The deadly industrial protests last week at a platinum mine in South Africa have laid bare a fierce and violent battle for domination among trade unions in Africa's wealthiest and leading democracy.
The killing of 44 people during a wildcat strike at the Marikana mine last week highlighted the depth of internal politics between the main and three-decades old National Union of Mineworkers (NUM) and the 11-year-old Association of Mineworkers and Construction Union (AMCU).
The NUM has come under fire from workers accusing it of being alienated from day-to-day shop floor issues and having too cosy a relationship with management.
Boasting a membership of 300,000, NUM is the largest single affiliate of the 2.2 million-strong umbrella union Cosatu, a crucial ally and support base of the ruling ANC.
Hamadziripi Tamukamoyo, a researcher with south Africa's Institute of Security Studies said "some have argued that Cosatu ...have largely come to represent a 'working class aristocracy' and are too involved in ANC elite politics to adequately work in the interest of the poor."
Some digruntled NUM activists broke away to form a splinter independent union, AMCU in a bid to to close the gap.
But it is only in recent months that AMCU appeared to have consolidated its position. It quickly gained ground early this year after a six-week violent strike at Impala Platinum mine, the world's second largest, sitting on the same platinum belt as Lonmin.
Some 17,000 workers were sacked during the strike but then reinstated, after which AMCU said it had stripped most of the NUM membership to claim more than 50 percent on the its register and demanded recognition.
For a union to be recognised by law for collective bargaining purposes, it has to attain a membership of more than 50 percent of the workforce.
Violence and intimidation have become a culture to coerce workers to take part in strikes or join unions.
Unions survive on workers' subscriptions, often calculated as a percentage of their salaries.
The two unions denied being behind the deadly protests at Lonimn mine. ISS also said the strike was started by non-unionised labour.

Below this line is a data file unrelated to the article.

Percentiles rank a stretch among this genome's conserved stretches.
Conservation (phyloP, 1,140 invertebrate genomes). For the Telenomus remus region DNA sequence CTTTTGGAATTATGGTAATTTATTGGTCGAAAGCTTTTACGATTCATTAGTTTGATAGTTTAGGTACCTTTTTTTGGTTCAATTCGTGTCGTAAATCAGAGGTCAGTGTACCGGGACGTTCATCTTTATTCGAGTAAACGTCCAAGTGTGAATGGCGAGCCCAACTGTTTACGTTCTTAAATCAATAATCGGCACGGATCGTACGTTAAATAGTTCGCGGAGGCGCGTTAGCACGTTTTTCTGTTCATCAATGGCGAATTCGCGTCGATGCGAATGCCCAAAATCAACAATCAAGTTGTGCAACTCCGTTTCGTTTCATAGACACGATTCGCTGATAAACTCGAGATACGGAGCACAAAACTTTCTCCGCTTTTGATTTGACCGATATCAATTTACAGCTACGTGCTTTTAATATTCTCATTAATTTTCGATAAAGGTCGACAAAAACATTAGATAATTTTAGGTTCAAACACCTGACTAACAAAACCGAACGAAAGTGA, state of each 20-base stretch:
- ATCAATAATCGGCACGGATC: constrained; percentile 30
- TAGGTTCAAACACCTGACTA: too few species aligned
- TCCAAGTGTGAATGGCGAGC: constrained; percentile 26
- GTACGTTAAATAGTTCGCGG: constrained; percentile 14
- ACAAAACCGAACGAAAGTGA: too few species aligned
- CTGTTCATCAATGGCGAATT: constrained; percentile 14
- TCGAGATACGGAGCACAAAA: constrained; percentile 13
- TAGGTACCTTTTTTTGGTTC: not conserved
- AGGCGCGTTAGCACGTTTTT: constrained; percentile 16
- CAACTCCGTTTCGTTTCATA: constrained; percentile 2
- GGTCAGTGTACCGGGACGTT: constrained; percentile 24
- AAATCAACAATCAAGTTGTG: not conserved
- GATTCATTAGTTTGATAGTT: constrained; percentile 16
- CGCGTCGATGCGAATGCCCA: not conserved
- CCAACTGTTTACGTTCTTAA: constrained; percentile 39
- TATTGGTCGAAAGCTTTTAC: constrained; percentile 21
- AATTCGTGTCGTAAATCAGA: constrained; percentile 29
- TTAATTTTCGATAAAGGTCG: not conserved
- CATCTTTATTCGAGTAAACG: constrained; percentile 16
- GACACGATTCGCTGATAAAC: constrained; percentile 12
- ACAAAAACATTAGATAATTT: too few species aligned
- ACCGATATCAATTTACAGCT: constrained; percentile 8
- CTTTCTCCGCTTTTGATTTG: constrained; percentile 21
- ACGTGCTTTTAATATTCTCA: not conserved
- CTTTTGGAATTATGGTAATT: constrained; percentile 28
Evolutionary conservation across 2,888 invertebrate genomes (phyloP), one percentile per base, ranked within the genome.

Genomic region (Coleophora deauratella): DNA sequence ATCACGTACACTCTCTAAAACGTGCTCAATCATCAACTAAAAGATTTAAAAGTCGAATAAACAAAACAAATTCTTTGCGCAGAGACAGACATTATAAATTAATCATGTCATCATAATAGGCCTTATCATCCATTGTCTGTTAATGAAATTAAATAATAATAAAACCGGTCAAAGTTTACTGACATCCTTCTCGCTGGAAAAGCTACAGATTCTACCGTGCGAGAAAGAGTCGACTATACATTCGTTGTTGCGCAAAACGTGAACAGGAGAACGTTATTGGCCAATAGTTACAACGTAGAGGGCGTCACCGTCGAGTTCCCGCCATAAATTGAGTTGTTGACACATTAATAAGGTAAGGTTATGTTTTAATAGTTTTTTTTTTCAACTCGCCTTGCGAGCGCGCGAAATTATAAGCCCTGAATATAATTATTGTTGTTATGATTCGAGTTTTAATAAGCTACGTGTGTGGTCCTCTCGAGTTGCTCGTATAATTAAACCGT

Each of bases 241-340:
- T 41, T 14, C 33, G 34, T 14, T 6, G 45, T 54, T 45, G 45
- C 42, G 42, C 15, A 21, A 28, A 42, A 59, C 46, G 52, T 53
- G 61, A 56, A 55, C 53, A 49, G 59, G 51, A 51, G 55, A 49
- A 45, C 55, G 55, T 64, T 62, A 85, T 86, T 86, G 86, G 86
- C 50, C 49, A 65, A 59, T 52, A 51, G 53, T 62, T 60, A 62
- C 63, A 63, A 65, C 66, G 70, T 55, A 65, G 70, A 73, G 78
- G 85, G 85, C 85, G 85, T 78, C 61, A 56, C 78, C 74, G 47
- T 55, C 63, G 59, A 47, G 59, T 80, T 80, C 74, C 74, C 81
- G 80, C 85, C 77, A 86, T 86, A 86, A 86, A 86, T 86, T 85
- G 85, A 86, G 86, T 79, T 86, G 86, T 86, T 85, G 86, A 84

But the AMCU leader Joseph Mathunjwa, accompanied by a group of praise singers, stormed into a memorial service organised for the victims of the Lonmin killins of Thursday and was given a platform to address mourners.
Some of the songs sung during the violent protests staged on a kopje in Marikana town, were anti NUM.
"It's very difficult to build a very strong worker solidarity...so you use violence to bring them together. Violence becomes a tool to achieve worker solidarity," said Crispen Chinguno, an industrial relations researcher at the University of Witwatersrand.
The violence can be linked to the post-aparthied social order, which Chinguno said bred strong trade unions, that are "covertly hostile to competition."
Workers, many of them unskilled, have openly changed allegiance to AMCU.
"I stopped being a member of the NUM because ...everyday, when we're in the strikes like this, they just told us 'go back to work' without any reason, without any answer that can satisfy us," said Joseph Motingwe, who defected to AMCU three years ago.
Belief in black juju has also taken root and was partly blamed for the workers'defiance during a standoff with police before 34 of them were gunned down.
Local media report that a video report shot by the police from a helicopter during the strike, showed naked men lining up to be rubbed with herbs that were believed would make them bullet-proof.
"The use of muti has become so institutionalised in everything they (unions) do," said Chinguno.
He said some of the 17,000 workers sacked and later reinstated at Impala believed they regained their jobs thanks to juju.